That means if you come into contact with the COVID-19 virus in the future, your body will have the right tools to protect itself so you are less likely to get sick.
Is the vaccine safe?
The Pfizer vaccine has been thoroughly assessed for safety by our own Medsafe experts.
Medsafe only grants consent for using a vaccine in Aotearoa once they’re satisfied it has met strict standards for safety, efficacy and quality.
This is the same process used to assess other vaccines, like the flu, measles, and tetanus vaccines. There have been no shortcuts taken in granting approval.
The Pfizer vaccine has been used successfully by millions worldwide and is highly effective at preventing severe illness and death. It continues to be monitored for safety.
Why was it developed so quickly?
Because the mRNA vaccine is not new technology and has been studied for over a decade, including for the development of other vaccines such as the seasonal flu vaccine, researchers had a head start.
This is the first time scientists and governments from around the world have united to develop a vaccine. This global collaboration meant they could spend an enormous amount of time and money into developing the vaccines very quickly without taking any shortcuts in the necessary processes or compromising safety. This also meant that the various stages of research development happened at the same time.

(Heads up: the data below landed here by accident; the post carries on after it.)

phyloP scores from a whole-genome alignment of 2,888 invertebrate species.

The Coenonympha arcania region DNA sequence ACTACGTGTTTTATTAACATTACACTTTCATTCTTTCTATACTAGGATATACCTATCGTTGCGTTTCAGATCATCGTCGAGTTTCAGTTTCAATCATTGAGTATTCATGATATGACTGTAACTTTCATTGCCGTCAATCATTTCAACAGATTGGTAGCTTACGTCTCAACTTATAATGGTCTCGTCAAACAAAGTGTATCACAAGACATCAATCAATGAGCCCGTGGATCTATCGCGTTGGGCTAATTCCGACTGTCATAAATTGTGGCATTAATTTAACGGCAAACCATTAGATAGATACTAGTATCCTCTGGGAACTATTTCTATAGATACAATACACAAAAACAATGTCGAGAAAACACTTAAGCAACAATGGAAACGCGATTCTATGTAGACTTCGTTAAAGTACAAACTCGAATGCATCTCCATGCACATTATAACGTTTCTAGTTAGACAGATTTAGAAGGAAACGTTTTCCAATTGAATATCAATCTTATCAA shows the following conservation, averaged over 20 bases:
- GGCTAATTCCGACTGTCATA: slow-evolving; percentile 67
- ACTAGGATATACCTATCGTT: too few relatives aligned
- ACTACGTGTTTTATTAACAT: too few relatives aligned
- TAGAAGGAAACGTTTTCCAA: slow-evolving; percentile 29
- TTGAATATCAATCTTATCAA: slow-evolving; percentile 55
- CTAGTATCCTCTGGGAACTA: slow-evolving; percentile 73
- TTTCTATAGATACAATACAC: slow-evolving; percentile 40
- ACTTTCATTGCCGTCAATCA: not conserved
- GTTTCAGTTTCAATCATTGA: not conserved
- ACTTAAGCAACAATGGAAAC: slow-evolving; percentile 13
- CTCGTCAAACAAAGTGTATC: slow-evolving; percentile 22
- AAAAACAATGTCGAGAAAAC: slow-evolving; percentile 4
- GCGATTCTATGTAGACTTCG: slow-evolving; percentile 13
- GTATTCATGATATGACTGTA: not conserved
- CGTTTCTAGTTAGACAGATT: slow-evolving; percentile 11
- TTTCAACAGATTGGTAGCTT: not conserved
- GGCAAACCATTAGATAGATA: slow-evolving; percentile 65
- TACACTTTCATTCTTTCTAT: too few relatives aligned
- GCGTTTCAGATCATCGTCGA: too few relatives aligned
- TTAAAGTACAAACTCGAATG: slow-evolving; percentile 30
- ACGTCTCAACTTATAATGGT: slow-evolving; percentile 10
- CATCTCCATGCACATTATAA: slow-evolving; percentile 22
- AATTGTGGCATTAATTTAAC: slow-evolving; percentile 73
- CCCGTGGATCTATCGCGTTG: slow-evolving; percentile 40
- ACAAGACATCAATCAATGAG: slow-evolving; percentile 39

Are there any side effects?
It is common to experience mild side effects, such as muscle aches, pain at the injection site or headaches.
These are more commonly reported after the second dose and are actually a sign that your body’s immune system is learning to fight the virus. They don’t last long and won’t stop you from having a second dose or going about your daily life.
There are some side effects that are more serious but very rare, like a severe allergic reaction or an inflammation of the heart. If you develop difficulty breathing, a racing heart, chest pain or feel faint immediately or in the days after the vaccine, you should seek medical attention.
Here are links to some downloadable PDFs:
Vax Facts with Māori Doctors: Dr Anthony Jordan, Dr Papaarangi Reid, Dr Rawiri McKree-Jansen, Dr Maia Brewerton (specialists and activists in Māori health) take phone calls from the Public about Covid and the Vaccine. (Most callers are unvaccinated.)
Clinical psychologist Rachel Prebble explains how to talk to friends and whānau in this video create an opportunity for open, safe conversations which build trust and enable change over time